j dressed in black and silver, tlieir arms
j and legs covered with a close-fitting black
and white stuff, and on their heads black
j caps with white, curling feathers—a strik
1 ing and probably a very ancient costume.
! The truth is that all the sights and sounds
! of Venice have a peculiar fascination of
1 tlieir own, and Mr. Howells is quite right
when he says that however long one may
live here, one never gets thoroughly fa
miliarized or blase with the place. You
may imagine you do, you may cease to
think about it f and then all of a sudden
the beauty, the attraction, the strange
ness strikes you as vividiy as the first
time, and enwrap you and carry you off
from ordinary, work-a-day life.—Florence
Gautier's Venice Letter.
A Great Enterprise Just Inaugurated.
An immense scheme for the supply of
water to Bombay has just been inaugur
ated at a point six miles distant from tiie
city, under the Bhore Ghauts, half way
between the stations of Gallia n and Kgut
poora, on the Great Indian Peninsula rail
way. Here there will be created a lake
of eight miles in area; from it an aque
duct will he constructed to carry the
water to the city. A dam 9,000 feet in
length, 11$ feet iu height, and 100 feet
wide at the base, is being built across the
Tansa valley to impound the waters of the
river, and it will require six years for its
completion. It will contain over 10,000,
000 cubic feet of masonry, which will be
built in installments, each year's work
stretching across the valley, so that the
water may accumulate behind it from the
gathering ground.
The contractors have already commenced
work on the foundations, and have pre
pared a village for the reception of tneir
work people. The neighborhood is en
tirely desolate, and all the artisans have
come from a distance. Already 3,000 peo
ple have gathered to the place, and it is
expected that the number will rise to
10,000. A special water supply has been
laid down for them, and every arrange
ment made for their health and comfort.
Tiie stone is found in the neighborhood,
but the kunker and chunam come from a
great distance, and a branch line is to be
laid from the railway to deliver them di
rect to the spot.—Frank Leslie's.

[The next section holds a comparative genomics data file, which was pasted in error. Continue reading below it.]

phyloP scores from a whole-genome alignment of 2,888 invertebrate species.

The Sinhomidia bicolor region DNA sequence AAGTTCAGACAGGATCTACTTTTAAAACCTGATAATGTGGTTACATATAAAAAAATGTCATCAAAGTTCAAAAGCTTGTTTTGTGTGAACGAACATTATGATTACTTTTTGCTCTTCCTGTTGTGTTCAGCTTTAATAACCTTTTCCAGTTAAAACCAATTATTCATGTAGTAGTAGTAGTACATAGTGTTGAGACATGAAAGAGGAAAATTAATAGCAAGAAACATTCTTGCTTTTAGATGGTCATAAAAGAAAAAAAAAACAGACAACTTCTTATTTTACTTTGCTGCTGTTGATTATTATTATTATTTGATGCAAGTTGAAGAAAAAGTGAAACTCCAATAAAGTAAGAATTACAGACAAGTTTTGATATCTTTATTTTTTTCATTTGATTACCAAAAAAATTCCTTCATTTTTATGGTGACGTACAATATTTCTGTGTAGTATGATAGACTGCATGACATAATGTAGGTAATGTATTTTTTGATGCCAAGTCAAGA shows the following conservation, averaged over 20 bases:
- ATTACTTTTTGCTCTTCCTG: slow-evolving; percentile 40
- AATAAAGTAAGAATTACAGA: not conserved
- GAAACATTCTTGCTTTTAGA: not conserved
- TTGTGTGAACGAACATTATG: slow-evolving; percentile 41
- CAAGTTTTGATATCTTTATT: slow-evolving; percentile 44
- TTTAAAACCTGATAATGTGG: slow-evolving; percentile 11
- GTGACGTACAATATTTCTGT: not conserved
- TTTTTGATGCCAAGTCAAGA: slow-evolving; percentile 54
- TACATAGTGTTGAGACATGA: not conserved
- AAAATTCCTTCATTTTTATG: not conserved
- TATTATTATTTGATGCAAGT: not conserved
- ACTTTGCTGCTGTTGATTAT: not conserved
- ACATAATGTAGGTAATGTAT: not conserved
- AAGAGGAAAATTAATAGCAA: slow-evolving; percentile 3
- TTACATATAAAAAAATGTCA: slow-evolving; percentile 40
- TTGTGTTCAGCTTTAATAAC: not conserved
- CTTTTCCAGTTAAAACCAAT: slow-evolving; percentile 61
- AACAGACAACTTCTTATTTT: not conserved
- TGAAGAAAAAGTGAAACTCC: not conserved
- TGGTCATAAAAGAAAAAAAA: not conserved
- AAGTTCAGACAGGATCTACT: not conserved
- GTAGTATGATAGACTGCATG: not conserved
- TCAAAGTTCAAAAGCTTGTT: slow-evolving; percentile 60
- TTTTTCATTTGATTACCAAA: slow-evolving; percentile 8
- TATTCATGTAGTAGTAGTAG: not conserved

Bring Seien«'« tu the Rescue.
Can not some ingenious Yankee invent
artificial feathers and so take the wind
out of the sails of the Ornithologists' union
and the Attdibon society? The discovery
of petroleum has saved the whales from
extermination, and the manufacture ot
celluloid iu imitation of ivory is destined
to su persede the use of the latter article,
and so give the dear old elephants a rest.
Verily, science is u big magician, and will
shortly supersede nil natural products.
Tue next thing we look for is the manu
facture of scientific food to take the place
of bread ami meat. Some one will tuke a
load of dirt and put it into a machine, ex
tract all the nourishment from it. and
and sell the product for ^ cent a pound.
Then liulf the population will he starving
from overproduction, we suppose. That's
the way tnese benefits work.—Texas Sitt

Siilniou round In the Hudson.
There is a legend that sturgeon was
once so familiar on fairti.y dinner tables in
the state capital that it was sold by the
name of "Albany beef." A much inure
paiutahle fish is now reappearing in the
waters of the upper Hudson after an ab
sence of many years. The shad fishermen
at Troy have found three salmon in their
nets within a tew days past, and a dis
patch from that city says that the un
wonted catch lias made a "great excite
ment' there. These salmon are alleged to
he the proiiu-t « >î iry painted in trout
streams in Warren county, on the borders
of tin- Adirondack region, four years ago.